Health regulator NICE has announced it will now recommend Vimizim for treating people with the condition of all ages in England and Wales, including newly diagnosed and those already receiving the treatment.
The decision marks the end of a tireless campaign by Morquio patients and their families and supporters to secure the long-term use of the revolutionary drug - an enzyme replacement therapy - which has been shown to improve lives by allowing children to grow, as well as improving stamina, walking and pain levels.
Until now, it was initially only available to those on a clinical trial and later via a ‘managed access agreement’ - a ‘first of its kind’ short-term funding arrangement by NICE and NHS England to evaluate its effectiveness - but all with the knowledge that one day it could be stopped for good.
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But now, NICE has concluded it is recommending the drug - also known as elosulfase alfa - for routine use in a momentous decision which many hope could hold great promise for the future treatment of other rare conditions.
The Yorkshire Evening Post has been following the saga for years after Otley schoolboy Sam Brown was among those affected.
Now 13, Sam has been on the drug for ten years and his mum said knowing it will be there for his future brings delight and relief at the same time.
“It’s almost a decade of uncertainty that has come to an end.
“It’s going to take us all a lot of time to get used to the idea that we don’t have this worry any more.
“That this is not going to be there for him and for others.
“I’m totally delighted for Sam and totally delighted for the community as well.”
Morquio Syndrome is a degenerative condition which limits growth and mobility and shortens life expectancy to an average of 25 years.
Katy said, unlike other Morquio children pre-Vimizim who would often have to go to bed exhausted straight after school, Sam never complains of pain or fatigue and has so much energy, which is "testament" to what Vimizim brings.
She said: “It’s life-changing. Young children like Sam having a condition that is complicated and complex and debilitating and will get worse, it’s a very hard pill to swallow so the fact that that course is [now] altered and the impact [that has ] on his quality of life.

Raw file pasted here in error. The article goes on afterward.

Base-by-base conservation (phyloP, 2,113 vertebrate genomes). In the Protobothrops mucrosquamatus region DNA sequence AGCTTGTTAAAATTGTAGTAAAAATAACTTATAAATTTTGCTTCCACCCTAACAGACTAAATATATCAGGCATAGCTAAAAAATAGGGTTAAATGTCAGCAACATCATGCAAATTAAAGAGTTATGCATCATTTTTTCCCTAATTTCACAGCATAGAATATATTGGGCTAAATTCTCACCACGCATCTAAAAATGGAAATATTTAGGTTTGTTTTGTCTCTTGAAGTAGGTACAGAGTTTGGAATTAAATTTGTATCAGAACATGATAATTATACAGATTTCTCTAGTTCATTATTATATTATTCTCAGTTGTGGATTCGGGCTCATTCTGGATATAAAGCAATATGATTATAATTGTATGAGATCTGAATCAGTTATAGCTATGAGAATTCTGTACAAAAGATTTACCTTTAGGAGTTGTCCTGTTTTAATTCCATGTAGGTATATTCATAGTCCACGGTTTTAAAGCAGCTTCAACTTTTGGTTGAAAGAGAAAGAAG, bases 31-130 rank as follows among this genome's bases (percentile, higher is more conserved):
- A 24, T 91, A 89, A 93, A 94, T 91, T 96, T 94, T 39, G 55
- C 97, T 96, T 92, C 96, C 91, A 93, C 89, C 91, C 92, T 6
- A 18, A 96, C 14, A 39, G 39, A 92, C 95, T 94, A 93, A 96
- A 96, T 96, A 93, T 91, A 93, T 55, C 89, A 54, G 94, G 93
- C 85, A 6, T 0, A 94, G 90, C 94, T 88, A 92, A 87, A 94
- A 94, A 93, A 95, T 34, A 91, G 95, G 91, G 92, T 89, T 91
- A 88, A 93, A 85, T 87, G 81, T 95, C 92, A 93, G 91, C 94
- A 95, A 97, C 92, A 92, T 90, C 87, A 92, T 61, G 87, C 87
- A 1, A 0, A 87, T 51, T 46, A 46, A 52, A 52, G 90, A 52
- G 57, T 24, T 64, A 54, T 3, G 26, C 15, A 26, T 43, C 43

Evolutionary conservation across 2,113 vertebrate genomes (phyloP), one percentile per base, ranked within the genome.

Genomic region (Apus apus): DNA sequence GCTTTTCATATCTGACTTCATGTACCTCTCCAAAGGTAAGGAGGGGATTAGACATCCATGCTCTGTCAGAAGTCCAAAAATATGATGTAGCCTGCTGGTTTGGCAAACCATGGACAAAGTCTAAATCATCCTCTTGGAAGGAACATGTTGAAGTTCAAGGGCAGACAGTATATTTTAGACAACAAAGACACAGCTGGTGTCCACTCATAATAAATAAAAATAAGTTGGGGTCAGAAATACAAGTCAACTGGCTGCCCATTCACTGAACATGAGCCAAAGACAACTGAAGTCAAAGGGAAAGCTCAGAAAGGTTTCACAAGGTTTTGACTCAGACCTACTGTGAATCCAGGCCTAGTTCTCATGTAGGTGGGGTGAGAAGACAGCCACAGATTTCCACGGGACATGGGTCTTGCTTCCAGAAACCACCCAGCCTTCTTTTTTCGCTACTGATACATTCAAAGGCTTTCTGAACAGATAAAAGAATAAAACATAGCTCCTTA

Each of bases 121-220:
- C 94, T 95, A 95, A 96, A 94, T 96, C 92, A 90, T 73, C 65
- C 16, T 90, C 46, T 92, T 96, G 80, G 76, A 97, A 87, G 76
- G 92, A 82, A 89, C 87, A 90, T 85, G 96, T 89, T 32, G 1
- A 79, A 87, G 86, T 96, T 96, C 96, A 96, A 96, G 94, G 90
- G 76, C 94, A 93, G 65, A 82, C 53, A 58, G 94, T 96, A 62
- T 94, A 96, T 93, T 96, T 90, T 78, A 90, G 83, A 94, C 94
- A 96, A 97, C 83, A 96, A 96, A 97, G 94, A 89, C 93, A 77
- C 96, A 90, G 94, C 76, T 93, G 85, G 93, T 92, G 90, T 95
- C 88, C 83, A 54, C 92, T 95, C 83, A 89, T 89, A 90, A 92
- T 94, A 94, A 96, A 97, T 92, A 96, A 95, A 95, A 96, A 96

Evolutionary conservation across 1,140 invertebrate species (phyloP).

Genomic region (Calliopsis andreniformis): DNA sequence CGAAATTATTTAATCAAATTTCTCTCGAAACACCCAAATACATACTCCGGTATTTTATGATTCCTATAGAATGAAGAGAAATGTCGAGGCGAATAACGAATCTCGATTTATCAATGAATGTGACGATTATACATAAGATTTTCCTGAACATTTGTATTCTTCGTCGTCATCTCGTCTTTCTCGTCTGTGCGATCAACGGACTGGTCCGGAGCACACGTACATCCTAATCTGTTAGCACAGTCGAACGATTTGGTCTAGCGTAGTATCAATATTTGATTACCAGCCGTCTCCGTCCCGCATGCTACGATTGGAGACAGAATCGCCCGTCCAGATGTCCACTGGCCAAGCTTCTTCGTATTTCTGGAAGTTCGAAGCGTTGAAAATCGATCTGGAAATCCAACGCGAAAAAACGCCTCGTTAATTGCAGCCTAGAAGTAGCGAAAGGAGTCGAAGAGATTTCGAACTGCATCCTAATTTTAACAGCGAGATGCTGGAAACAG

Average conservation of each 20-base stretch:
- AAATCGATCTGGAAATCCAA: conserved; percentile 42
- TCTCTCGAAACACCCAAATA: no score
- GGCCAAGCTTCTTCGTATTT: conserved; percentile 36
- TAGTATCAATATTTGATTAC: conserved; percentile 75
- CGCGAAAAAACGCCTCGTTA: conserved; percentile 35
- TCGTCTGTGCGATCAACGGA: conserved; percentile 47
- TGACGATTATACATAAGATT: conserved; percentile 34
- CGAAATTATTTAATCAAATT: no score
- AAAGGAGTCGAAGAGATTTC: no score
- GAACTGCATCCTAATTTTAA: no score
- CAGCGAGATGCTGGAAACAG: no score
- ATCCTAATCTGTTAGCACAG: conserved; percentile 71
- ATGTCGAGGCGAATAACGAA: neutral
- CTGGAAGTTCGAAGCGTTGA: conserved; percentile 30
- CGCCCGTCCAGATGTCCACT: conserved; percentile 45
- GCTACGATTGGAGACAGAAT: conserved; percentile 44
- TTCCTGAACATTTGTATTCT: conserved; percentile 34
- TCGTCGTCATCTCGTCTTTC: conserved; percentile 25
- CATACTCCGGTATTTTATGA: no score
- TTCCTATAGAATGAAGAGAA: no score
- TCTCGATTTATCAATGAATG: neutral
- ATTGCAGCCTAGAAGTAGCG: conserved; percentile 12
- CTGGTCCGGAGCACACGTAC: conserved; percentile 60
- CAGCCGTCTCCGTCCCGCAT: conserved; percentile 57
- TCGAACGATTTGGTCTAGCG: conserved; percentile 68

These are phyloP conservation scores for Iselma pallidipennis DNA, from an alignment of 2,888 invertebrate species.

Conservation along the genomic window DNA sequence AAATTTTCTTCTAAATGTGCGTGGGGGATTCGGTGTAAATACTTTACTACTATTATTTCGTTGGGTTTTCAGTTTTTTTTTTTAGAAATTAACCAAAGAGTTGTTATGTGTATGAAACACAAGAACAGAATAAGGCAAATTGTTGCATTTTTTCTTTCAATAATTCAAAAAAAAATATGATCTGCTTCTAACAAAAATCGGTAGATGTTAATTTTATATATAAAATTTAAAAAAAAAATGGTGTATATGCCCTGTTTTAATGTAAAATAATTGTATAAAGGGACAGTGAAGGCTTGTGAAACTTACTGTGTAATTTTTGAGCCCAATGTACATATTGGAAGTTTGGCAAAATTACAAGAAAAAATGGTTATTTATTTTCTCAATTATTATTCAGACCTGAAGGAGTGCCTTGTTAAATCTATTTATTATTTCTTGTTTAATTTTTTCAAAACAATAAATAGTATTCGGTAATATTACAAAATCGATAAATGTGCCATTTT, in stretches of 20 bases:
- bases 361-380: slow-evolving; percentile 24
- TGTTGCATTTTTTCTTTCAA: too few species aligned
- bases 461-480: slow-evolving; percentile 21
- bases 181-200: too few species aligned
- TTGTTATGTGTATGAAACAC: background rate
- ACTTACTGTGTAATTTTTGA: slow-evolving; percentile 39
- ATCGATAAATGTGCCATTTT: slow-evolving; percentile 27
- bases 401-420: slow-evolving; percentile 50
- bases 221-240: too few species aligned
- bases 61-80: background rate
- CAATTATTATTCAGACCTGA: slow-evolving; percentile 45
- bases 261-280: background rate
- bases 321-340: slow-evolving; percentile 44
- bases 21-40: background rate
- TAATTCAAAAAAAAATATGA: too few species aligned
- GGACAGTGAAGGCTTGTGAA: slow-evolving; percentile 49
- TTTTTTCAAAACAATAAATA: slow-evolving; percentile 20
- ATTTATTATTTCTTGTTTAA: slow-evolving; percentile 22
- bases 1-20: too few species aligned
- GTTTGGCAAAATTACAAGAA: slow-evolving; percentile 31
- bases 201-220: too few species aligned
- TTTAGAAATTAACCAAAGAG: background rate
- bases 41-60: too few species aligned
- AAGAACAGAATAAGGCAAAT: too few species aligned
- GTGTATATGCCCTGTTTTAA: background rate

“I can’t imagine him not having it. I can’t imagine him being in a position where he can’t go out and play with his friends. Ultimately in a few years time he could get his dream job . That would [otherwise] be unimaginable.
“It really is something that gives you and him hope for a future that is different and free of some of the constraints of the condition that sadly he was unfortunate to be born with.”
Katy praised the hard work of charity MPS Society and others, including the YEP, for supporting the campaign over the years, which she said has “massively contributed to where we are today”.
She added: “Today we all breathe a collective sigh of relief. I feel immensely proud of our community’s resilience, dedication and strength to make sure that the patient voice has been truly heard and understood and hope this now paves the way for a brighter future for the treatment of other very rare conditions.”
Angela Paton, 48, of Kippax, who is one of the oldest Morquio patients in the UK, also described her relief at the momentous decision.
She said: “For it to be permanent, and a clinical decision made by doctors, forever, it means we can finally just draw a line under it and get on with our lives. It’s just a huge relief.”
She said the clinical trials have shown the drug has even more benefits than originally thought, adding: “So now that kids are just going to get it it’s fantastic, it’s amazing.”
Angela was also one of the original clinical trial patients so has been on the drug for 10 years. She said: “It’s been fabulous. I came off it for a while due to Covid and being a risk of infection, and I really noticed a decline. Because I’d been on it for so long, you forget what things were like before. But when I came off it, I really felt a drop in my energy and health. It took about three months when I went back on it for it to really kick in.”
Bob Stevens, group chief executive of the MPS Society, said: “ It has been a long and at times difficult journey, but due to the willingness of all parties to find innovative solutions, and the pivotal role the MPS Society has played, the long-term future of many within our MPS IVA community has been greatly improved.
“We want to thank the patients, clinicians and staff who have worked together to make this possible.”
Helen Knight, programme director in the NICE Centre for Health Technology Evaluation, said: “The arrangement to give access to elosulfase alfa while further data was collected on its clinical and cost-effectiveness was the first of its kind to have been attempted in the NHS in England.”
She said this announcement “demonstrates the value of this approach, with patient groups, clinicians, academics, companies, NICE and NHSE all working together to improve the lives of people with rare diseases”.
Vimizim was licensed by the European Medicines Agency in April 2014 and went on to be reimbursed in over 30 countries.
In England, however, it was initially made only temporarily available to those on the original clinical trial, due to the goodwill of manufacturer BioMarin.
Campaigners then became locked in a hard-fought battle to gain funding for the drug and in December 2015, funding was agreed by NICE and NHS England on a fixed five-year arrangement with BioMarin.
That arrangement was due to run out in 2020, when a long-term decision was due to be made, but this went on to be delayed further - until now.
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